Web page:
Book 16 of my 2016 Reading Challenge
read from February 01 - 03
Dear Mr. You by Mary-Louise Parker
Summary (via Goodreads)
A wonderfully unconventional literary debut from the award-winning actress Mary-Louise Parker.
An extraordinary literary work, Dear Mr. You renders the singular arc of a woman’s life through letters Mary-Louise Parker composes to the men, real and hypothetical, who have informed the person she is today. Beginning with the grandfather she never knew, the letters range from a missive to the beloved priest from her childhood to remembrances of former lovers to an homage to a firefighter she encountered to a heartfelt communication with the uncle of the infant daughter she adopted. Readers will be amazed by the depth and style of these letters, which reveal the complexity and power to be found in relationships both loving and fraught.
Who knew so few words could paint such a vivid picture? The author has an excellent way of telling you everything without telling you anything.
It's an unusual style. We're just thrown in with no backstory, no follow-up, usually no names. It was a little less interesting as she writes to animals but Dear Ceberus was very powerful and my favorite one.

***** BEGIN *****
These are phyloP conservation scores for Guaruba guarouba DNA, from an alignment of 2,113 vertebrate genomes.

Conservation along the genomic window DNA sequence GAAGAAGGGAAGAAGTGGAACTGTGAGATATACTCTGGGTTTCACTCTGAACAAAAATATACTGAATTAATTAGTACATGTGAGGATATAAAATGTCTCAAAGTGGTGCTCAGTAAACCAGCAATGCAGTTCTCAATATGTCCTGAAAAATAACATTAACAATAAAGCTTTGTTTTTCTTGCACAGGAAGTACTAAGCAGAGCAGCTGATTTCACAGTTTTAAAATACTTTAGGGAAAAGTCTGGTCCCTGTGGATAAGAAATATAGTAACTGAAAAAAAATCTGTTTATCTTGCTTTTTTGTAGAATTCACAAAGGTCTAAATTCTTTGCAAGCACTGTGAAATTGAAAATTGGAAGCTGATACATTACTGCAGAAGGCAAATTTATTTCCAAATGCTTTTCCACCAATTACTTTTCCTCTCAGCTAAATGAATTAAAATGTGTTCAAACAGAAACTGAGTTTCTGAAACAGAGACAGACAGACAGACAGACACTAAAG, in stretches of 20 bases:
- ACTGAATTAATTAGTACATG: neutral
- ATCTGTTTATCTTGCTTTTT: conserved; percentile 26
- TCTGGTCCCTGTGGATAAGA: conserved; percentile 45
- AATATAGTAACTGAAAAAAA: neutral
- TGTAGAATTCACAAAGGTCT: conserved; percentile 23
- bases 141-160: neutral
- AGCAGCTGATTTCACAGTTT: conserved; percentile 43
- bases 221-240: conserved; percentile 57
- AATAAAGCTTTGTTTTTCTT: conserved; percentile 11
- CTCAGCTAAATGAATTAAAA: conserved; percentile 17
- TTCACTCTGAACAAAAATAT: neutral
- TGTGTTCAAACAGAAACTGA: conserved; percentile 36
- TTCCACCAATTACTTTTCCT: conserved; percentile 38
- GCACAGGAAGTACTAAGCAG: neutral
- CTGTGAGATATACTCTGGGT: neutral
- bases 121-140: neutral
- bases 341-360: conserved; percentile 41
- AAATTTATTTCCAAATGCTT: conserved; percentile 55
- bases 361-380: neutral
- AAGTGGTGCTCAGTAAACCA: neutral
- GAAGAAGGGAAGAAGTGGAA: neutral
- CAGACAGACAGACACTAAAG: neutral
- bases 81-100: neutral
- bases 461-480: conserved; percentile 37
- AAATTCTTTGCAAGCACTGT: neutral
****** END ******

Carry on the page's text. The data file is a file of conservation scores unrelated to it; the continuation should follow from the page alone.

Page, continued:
A Few Quotes from the Book
"We all miss you something fierce, those of us who wouldn't exist had you not kept walking when an ordinary person would have fallen to his knees. To convey in any existing language how I miss you isn't possible. It would be like blue trying to describe the ocean."
"I love attempting to describe a thing, but I might love even better the fact that the more words you have available to encode with when you attempt denotation, the farther away you can sail into ambiguity. I could go on about you forever and that might only make you less clear to someone discovering you through my words. We might have had another twenty years to reveal ourselves to each other and not come away as sure of each other as we did."
"You were a living reminder of what I always professed to believe, that you never know what happened to someone that day, so try to cut some slack, but being bound by my own ropes I was unable to give you that. I realize now that whatever I was walking through was a part of my life, one piece of a bigger story that is mostly beautiful.
So, Mr. Cabdriver, I apologize for the profanity and the blame."